April 27, 2020
Source: U.S. Energy Information Administration, based on CME Group and Bloomberg, L.P.
On Monday, April 20, 2020, West Texas Intermediate (WTI) crude oil front-month futures traded on the New York Mercantile Exchange (NYMEX) were priced in negative dollars per barrel (b) for the first time since trading began in 1983. At about 2:30 p.m. ET, WTI traded as low as -$40.32/b; prices remained below zero for part of the following trading day.
Market participants that hold WTI futures contracts through expiration must make or take physical delivery of WTI crude oil in Cushing, Oklahoma, unless they have made other arrangements ahead of time. Typically, most market participants close any futures contracts ahead of their expiration through cash settlement—buying or selling offsetting contracts—to avoid taking physical delivery; only about 1% of futures traded go to physical delivery. The extreme market events of April 20 and April 21 were driven by several factors, including the inability of traders who had purchased futures to find other market participants to sell futures contracts to.
In addition, in this case, the scarcity and high cost of available crude oil storage meant several market participants were heavily incentivized to close their positions before having to physically settle their contracts, with some contract holders resorting to selling their futures contracts at negative prices, in effect paying a counterparty to allow them to exit their positions. Although the April 20 WTI price movements were extreme, several factors suggest that the phenomenon of negative WTI prices will be confined to the financial market, with few sellers in physical markets paying to sell their oil.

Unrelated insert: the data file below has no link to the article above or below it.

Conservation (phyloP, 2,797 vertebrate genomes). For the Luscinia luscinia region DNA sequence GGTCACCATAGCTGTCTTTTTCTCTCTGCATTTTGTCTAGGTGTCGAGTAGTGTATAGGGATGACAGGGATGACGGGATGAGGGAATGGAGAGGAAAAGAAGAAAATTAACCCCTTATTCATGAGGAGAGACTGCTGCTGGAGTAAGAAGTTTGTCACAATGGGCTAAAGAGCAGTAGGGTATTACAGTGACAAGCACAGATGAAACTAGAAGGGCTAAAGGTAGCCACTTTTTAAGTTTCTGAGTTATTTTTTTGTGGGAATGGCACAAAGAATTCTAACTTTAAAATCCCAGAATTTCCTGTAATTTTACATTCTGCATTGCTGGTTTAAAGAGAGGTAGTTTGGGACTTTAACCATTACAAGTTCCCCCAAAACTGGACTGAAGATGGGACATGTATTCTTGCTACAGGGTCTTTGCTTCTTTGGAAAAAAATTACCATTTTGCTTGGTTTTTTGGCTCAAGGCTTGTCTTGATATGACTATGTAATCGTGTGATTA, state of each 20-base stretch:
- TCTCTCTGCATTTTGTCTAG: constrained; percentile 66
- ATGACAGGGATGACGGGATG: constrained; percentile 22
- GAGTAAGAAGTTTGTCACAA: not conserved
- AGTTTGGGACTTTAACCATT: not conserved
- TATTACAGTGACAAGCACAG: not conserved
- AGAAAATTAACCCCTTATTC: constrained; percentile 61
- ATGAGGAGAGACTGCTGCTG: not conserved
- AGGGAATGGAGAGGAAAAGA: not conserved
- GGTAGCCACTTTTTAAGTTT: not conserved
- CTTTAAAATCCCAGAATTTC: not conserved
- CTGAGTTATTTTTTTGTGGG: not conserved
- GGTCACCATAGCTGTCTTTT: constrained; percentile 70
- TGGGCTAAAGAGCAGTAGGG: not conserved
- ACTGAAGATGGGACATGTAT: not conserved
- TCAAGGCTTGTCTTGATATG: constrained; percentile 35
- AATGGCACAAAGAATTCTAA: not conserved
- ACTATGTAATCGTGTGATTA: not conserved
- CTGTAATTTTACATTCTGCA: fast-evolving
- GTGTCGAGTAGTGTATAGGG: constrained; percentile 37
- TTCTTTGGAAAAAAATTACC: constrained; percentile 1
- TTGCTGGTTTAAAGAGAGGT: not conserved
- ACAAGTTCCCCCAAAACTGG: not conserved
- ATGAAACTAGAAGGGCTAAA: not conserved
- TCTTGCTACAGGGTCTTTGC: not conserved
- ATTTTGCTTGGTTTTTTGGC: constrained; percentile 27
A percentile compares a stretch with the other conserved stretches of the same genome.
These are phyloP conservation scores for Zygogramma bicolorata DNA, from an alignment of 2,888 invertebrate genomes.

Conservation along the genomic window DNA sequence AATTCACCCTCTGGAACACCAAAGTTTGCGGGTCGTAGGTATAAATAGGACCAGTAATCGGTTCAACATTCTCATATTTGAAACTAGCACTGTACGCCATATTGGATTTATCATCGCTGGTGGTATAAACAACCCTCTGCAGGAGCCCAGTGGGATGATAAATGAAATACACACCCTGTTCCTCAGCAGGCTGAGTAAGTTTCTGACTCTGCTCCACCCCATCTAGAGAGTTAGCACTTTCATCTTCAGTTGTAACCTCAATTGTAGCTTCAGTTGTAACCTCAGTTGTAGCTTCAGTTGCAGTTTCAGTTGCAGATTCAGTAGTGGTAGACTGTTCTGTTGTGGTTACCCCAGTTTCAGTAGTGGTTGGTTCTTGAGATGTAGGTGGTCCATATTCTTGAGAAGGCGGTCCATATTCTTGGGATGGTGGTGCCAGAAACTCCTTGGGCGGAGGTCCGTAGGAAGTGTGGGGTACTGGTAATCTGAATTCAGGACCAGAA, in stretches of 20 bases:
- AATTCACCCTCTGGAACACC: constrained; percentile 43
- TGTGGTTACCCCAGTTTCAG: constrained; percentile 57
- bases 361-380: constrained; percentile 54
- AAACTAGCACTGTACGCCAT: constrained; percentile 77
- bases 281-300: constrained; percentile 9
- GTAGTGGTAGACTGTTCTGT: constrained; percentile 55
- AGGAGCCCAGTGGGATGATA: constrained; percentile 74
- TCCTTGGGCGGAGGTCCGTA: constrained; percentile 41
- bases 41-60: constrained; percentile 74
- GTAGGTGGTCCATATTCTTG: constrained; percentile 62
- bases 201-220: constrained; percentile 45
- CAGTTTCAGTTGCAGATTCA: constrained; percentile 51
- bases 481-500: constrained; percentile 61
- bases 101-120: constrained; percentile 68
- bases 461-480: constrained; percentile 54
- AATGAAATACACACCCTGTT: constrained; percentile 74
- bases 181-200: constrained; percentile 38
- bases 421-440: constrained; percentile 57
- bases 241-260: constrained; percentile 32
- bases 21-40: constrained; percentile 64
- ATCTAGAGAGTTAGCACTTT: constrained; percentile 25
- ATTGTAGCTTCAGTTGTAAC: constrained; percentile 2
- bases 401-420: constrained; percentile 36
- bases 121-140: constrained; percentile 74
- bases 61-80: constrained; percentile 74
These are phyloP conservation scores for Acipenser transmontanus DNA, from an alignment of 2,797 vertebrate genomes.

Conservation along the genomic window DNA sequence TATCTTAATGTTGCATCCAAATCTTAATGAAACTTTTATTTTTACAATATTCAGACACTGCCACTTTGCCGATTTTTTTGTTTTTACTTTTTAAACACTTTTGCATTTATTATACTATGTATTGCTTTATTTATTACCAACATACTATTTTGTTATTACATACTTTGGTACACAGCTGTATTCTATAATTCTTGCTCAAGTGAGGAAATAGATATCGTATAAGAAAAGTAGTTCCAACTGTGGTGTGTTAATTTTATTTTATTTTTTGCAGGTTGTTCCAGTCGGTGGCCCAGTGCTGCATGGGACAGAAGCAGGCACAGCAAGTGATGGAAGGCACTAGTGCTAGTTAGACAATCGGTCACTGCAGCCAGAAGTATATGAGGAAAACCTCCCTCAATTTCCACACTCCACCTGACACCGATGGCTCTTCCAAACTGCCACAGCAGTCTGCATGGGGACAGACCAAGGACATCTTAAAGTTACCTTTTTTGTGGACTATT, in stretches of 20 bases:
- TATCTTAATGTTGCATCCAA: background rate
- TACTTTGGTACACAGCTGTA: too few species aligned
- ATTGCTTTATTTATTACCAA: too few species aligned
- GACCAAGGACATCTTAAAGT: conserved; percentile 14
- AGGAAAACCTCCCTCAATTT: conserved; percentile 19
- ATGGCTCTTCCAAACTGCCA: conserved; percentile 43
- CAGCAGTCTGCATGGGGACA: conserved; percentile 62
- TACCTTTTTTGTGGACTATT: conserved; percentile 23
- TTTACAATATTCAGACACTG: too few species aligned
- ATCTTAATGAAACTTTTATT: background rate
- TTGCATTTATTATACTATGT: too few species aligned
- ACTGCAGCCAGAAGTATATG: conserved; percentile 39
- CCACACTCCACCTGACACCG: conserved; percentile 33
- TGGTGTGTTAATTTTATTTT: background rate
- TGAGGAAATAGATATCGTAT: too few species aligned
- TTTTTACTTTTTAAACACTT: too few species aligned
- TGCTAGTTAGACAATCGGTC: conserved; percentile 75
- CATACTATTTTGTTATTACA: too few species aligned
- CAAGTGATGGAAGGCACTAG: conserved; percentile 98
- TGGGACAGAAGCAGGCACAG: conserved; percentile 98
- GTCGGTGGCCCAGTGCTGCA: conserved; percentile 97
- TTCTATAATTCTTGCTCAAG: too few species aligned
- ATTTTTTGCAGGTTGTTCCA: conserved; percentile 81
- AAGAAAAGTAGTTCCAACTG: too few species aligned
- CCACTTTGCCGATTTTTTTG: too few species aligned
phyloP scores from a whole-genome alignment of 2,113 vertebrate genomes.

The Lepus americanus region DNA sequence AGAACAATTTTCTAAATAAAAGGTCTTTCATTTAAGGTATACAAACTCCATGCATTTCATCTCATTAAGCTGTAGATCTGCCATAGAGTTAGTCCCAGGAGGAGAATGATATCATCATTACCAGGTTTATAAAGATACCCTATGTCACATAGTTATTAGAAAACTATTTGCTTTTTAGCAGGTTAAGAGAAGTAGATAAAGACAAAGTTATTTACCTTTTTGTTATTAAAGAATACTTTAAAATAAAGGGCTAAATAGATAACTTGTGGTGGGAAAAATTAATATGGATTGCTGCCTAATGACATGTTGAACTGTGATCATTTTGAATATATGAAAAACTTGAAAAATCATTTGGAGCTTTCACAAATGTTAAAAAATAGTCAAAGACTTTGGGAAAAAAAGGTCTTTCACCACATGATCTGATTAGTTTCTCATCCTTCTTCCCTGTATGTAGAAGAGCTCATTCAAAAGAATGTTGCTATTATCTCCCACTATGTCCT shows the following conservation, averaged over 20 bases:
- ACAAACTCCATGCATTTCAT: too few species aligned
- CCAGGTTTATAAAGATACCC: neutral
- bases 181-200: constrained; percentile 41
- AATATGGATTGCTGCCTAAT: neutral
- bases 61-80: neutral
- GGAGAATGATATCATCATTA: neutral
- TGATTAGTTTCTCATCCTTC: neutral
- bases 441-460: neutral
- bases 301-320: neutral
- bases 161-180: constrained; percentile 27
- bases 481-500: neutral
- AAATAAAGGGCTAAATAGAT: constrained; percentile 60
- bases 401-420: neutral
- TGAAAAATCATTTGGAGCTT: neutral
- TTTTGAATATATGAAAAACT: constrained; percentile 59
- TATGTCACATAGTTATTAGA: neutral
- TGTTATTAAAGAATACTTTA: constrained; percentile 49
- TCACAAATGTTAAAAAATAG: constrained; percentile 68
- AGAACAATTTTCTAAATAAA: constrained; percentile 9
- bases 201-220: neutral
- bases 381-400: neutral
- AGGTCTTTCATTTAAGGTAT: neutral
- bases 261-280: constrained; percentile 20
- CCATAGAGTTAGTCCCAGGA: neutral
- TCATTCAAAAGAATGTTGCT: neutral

Under normal conditions, taking delivery of crude oil at Cushing purchased from the WTI futures market is straightforward. The normal physical settlement process has been affected, however, by the recent decline in the availability of uncommitted crude oil storage capacity. Consumption of crude oil and petroleum products has sharply declined following the travel restrictions and general economic slowdown in mitigation efforts for the coronavirus disease (COVID-19). As of the week ending April 17, U.S. refinery runs fell to 12.8 million barrels per day (b/d), 4.1 million b/d (24%) less than the same time last year.
As a result of this extreme demand shock, excess imported and domestically produced crude oil volumes are being placed into storage. According to U.S. Energy Information Administration (EIA) storage capacity data, crude oil storage facilities at Cushing have 76 million barrels of working storage capacity. As of April 17, Cushing inventories totaled 60 million barrels, some of which (about 2 million barrels) were in transit by pipeline, water, or rail. The remaining 58 million barrels are held in tank farms at Cushing, implying that storage was 76% full.
Although EIA data indicate that some storage remains available at Cushing, some of this physically unfilled storage may have already been leased or otherwise committed, limiting the uncommitted storage available for financial contract holders without pre-existing arrangements. In this case, these contract holders would likely have to pay much higher rates to storage operators for any uncommitted space available.
Taken together, these factors suggest that the phenomenon of negative WTI prices is mainly confined to the financial market. The positive pricing of other crude oil benchmarks (with the Brent contract for June 2020 delivery closing at $19.33/b on April 21), positive prices for longer-dated WTI prices, and positive spot prices for other (but not all) U.S. crude oils suggest that the recent price movements were predominantly driven by the timing of the May 2020 contract expiration against the backdrop of precipitous decline in consumption.
The availability of storage in Cushing will remain an issue in the coming weeks, however, and could still result in volatile price movements in the June WTI futures contract or other U.S. crude oil spot prices that face limited storage options. EIA will continue to monitor these market developments.
For more information, see This Week in Petroleum.
Principal contributors: Jesse Barnett, Jeff Barron
Original source: EIA.gov